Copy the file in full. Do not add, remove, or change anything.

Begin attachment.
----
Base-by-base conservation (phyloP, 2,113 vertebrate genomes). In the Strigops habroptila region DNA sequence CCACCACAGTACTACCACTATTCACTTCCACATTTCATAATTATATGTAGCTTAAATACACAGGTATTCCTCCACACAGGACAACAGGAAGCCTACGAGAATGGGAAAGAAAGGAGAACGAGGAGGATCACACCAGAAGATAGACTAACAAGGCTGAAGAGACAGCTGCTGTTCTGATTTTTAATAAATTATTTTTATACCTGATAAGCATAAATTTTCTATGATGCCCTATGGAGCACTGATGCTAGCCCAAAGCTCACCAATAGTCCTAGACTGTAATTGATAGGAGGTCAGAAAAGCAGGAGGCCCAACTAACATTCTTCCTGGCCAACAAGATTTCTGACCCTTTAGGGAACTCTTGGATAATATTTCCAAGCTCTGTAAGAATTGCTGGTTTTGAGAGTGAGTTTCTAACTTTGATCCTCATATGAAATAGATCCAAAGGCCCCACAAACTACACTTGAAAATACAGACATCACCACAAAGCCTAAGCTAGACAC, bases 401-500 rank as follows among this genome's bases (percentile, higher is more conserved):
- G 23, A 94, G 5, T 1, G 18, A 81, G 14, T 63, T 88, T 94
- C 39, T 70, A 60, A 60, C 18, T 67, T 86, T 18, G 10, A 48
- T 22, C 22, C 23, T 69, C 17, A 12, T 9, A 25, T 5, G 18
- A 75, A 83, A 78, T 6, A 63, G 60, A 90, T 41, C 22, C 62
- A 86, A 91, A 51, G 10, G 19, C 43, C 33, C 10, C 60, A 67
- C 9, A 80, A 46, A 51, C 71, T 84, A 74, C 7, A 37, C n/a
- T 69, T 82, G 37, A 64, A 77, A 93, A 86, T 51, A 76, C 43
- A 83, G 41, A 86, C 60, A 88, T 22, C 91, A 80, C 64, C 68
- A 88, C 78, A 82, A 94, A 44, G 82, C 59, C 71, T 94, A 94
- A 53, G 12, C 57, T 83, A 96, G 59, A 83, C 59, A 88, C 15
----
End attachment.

Base-by-base conservation (phyloP, 2,113 vertebrate genomes). In the Strigops habroptila region DNA sequence CCACCACAGTACTACCACTATTCACTTCCACATTTCATAATTATATGTAGCTTAAATACACAGGTATTCCTCCACACAGGACAACAGGAAGCCTACGAGAATGGGAAAGAAAGGAGAACGAGGAGGATCACACCAGAAGATAGACTAACAAGGCTGAAGAGACAGCTGCTGTTCTGATTTTTAATAAATTATTTTTATACCTGATAAGCATAAATTTTCTATGATGCCCTATGGAGCACTGATGCTAGCCCAAAGCTCACCAATAGTCCTAGACTGTAATTGATAGGAGGTCAGAAAAGCAGGAGGCCCAACTAACATTCTTCCTGGCCAACAAGATTTCTGACCCTTTAGGGAACTCTTGGATAATATTTCCAAGCTCTGTAAGAATTGCTGGTTTTGAGAGTGAGTTTCTAACTTTGATCCTCATATGAAATAGATCCAAAGGCCCCACAAACTACACTTGAAAATACAGACATCACCACAAAGCCTAAGCTAGACAC, bases 401-500 rank as follows among this genome's bases (percentile, higher is more conserved):
- G 23, A 94, G 5, T 1, G 18, A 81, G 14, T 63, T 88, T 94
- C 39, T 70, A 60, A 60, C 18, T 67, T 86, T 18, G 10, A 48
- T 22, C 22, C 23, T 69, C 17, A 12, T 9, A 25, T 5, G 18
- A 75, A 83, A 78, T 6, A 63, G 60, A 90, T 41, C 22, C 62
- A 86, A 91, A 51, G 10, G 19, C 43, C 33, C 10, C 60, A 67
- C 9, A 80, A 46, A 51, C 71, T 84, A 74, C 7, A 37, C n/a
- T 69, T 82, G 37, A 64, A 77, A 93, A 86, T 51, A 76, C 43
- A 83, G 41, A 86, C 60, A 88, T 22, C 91, A 80, C 64, C 68
- A 88, C 78, A 82, A 94, A 44, G 82, C 59, C 71, T 94, A 94
- A 53, G 12, C 57, T 83, A 96, G 59, A 83, C 59, A 88, C 15